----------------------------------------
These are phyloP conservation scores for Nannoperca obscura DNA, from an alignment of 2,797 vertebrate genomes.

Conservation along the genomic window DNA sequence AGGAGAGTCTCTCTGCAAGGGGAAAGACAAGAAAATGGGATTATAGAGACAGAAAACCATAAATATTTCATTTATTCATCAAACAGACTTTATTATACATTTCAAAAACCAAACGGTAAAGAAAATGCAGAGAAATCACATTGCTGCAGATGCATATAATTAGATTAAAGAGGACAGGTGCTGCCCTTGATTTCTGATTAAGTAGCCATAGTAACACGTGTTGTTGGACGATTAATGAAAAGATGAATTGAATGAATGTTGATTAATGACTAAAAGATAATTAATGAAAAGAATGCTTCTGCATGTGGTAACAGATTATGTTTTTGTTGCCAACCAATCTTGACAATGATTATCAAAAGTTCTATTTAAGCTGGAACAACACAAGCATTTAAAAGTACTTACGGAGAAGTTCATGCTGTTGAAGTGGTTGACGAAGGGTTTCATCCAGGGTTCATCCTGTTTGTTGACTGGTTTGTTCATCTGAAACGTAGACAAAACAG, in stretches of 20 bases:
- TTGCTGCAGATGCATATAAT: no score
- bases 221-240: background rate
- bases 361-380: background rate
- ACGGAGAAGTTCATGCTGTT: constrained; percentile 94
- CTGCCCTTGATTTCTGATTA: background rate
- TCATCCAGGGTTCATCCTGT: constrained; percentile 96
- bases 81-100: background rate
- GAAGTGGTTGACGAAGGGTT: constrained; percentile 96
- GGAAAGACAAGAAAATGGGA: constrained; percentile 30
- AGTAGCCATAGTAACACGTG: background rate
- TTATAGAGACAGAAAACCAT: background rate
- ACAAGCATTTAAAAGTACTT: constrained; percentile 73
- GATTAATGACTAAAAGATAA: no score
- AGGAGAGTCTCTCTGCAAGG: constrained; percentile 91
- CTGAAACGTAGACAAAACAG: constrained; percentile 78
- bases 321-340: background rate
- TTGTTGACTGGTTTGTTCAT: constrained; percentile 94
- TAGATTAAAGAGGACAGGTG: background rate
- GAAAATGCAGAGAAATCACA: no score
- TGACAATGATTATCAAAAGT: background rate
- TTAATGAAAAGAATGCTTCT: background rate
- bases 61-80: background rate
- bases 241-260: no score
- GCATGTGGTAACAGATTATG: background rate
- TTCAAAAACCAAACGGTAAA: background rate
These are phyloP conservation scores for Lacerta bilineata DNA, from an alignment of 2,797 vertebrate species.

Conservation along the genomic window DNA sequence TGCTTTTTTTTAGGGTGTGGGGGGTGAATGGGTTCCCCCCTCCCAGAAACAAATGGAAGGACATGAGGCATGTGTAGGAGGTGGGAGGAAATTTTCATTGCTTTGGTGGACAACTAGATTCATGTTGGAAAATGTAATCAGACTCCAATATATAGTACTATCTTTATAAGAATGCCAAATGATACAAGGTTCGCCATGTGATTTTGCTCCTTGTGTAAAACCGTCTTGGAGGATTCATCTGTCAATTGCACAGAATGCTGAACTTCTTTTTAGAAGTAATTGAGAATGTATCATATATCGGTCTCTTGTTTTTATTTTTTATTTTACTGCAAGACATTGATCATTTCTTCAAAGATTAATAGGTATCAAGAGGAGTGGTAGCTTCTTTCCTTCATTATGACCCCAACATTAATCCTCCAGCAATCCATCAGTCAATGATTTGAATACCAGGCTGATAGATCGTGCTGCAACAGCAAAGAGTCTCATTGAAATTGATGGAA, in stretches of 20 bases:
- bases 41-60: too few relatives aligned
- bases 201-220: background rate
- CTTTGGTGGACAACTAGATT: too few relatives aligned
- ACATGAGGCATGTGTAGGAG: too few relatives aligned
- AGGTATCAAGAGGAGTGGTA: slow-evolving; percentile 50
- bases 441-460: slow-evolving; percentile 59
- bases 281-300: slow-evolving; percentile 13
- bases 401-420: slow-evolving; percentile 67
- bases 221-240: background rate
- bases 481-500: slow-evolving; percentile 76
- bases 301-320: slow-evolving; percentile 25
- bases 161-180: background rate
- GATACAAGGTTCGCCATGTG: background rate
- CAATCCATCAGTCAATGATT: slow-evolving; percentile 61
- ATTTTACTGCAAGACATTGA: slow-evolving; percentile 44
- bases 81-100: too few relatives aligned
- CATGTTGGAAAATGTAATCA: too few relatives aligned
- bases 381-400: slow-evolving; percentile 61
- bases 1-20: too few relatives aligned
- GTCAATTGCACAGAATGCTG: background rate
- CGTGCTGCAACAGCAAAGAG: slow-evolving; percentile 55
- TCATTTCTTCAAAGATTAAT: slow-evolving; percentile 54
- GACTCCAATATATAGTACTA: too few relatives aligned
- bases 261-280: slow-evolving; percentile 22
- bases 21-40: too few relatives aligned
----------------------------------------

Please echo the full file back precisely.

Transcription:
These are phyloP conservation scores for Nannoperca obscura DNA, from an alignment of 2,797 vertebrate genomes.

Conservation along the genomic window DNA sequence AGGAGAGTCTCTCTGCAAGGGGAAAGACAAGAAAATGGGATTATAGAGACAGAAAACCATAAATATTTCATTTATTCATCAAACAGACTTTATTATACATTTCAAAAACCAAACGGTAAAGAAAATGCAGAGAAATCACATTGCTGCAGATGCATATAATTAGATTAAAGAGGACAGGTGCTGCCCTTGATTTCTGATTAAGTAGCCATAGTAACACGTGTTGTTGGACGATTAATGAAAAGATGAATTGAATGAATGTTGATTAATGACTAAAAGATAATTAATGAAAAGAATGCTTCTGCATGTGGTAACAGATTATGTTTTTGTTGCCAACCAATCTTGACAATGATTATCAAAAGTTCTATTTAAGCTGGAACAACACAAGCATTTAAAAGTACTTACGGAGAAGTTCATGCTGTTGAAGTGGTTGACGAAGGGTTTCATCCAGGGTTCATCCTGTTTGTTGACTGGTTTGTTCATCTGAAACGTAGACAAAACAG, in stretches of 20 bases:
- TTGCTGCAGATGCATATAAT: no score
- bases 221-240: background rate
- bases 361-380: background rate
- ACGGAGAAGTTCATGCTGTT: constrained; percentile 94
- CTGCCCTTGATTTCTGATTA: background rate
- TCATCCAGGGTTCATCCTGT: constrained; percentile 96
- bases 81-100: background rate
- GAAGTGGTTGACGAAGGGTT: constrained; percentile 96
- GGAAAGACAAGAAAATGGGA: constrained; percentile 30
- AGTAGCCATAGTAACACGTG: background rate
- TTATAGAGACAGAAAACCAT: background rate
- ACAAGCATTTAAAAGTACTT: constrained; percentile 73
- GATTAATGACTAAAAGATAA: no score
- AGGAGAGTCTCTCTGCAAGG: constrained; percentile 91
- CTGAAACGTAGACAAAACAG: constrained; percentile 78
- bases 321-340: background rate
- TTGTTGACTGGTTTGTTCAT: constrained; percentile 94
- TAGATTAAAGAGGACAGGTG: background rate
- GAAAATGCAGAGAAATCACA: no score
- TGACAATGATTATCAAAAGT: background rate
- TTAATGAAAAGAATGCTTCT: background rate
- bases 61-80: background rate
- bases 241-260: no score
- GCATGTGGTAACAGATTATG: background rate
- TTCAAAAACCAAACGGTAAA: background rate
These are phyloP conservation scores for Lacerta bilineata DNA, from an alignment of 2,797 vertebrate species.

Conservation along the genomic window DNA sequence TGCTTTTTTTTAGGGTGTGGGGGGTGAATGGGTTCCCCCCTCCCAGAAACAAATGGAAGGACATGAGGCATGTGTAGGAGGTGGGAGGAAATTTTCATTGCTTTGGTGGACAACTAGATTCATGTTGGAAAATGTAATCAGACTCCAATATATAGTACTATCTTTATAAGAATGCCAAATGATACAAGGTTCGCCATGTGATTTTGCTCCTTGTGTAAAACCGTCTTGGAGGATTCATCTGTCAATTGCACAGAATGCTGAACTTCTTTTTAGAAGTAATTGAGAATGTATCATATATCGGTCTCTTGTTTTTATTTTTTATTTTACTGCAAGACATTGATCATTTCTTCAAAGATTAATAGGTATCAAGAGGAGTGGTAGCTTCTTTCCTTCATTATGACCCCAACATTAATCCTCCAGCAATCCATCAGTCAATGATTTGAATACCAGGCTGATAGATCGTGCTGCAACAGCAAAGAGTCTCATTGAAATTGATGGAA, in stretches of 20 bases:
- bases 41-60: too few relatives aligned
- bases 201-220: background rate
- CTTTGGTGGACAACTAGATT: too few relatives aligned
- ACATGAGGCATGTGTAGGAG: too few relatives aligned
- AGGTATCAAGAGGAGTGGTA: slow-evolving; percentile 50
- bases 441-460: slow-evolving; percentile 59
- bases 281-300: slow-evolving; percentile 13
- bases 401-420: slow-evolving; percentile 67
- bases 221-240: background rate
- bases 481-500: slow-evolving; percentile 76
- bases 301-320: slow-evolving; percentile 25
- bases 161-180: background rate
- GATACAAGGTTCGCCATGTG: background rate
- CAATCCATCAGTCAATGATT: slow-evolving; percentile 61
- ATTTTACTGCAAGACATTGA: slow-evolving; percentile 44
- bases 81-100: too few relatives aligned
- CATGTTGGAAAATGTAATCA: too few relatives aligned
- bases 381-400: slow-evolving; percentile 61
- bases 1-20: too few relatives aligned
- GTCAATTGCACAGAATGCTG: background rate
- CGTGCTGCAACAGCAAAGAG: slow-evolving; percentile 55
- TCATTTCTTCAAAGATTAAT: slow-evolving; percentile 54
- GACTCCAATATATAGTACTA: too few relatives aligned
- bases 261-280: slow-evolving; percentile 22
- bases 21-40: too few relatives aligned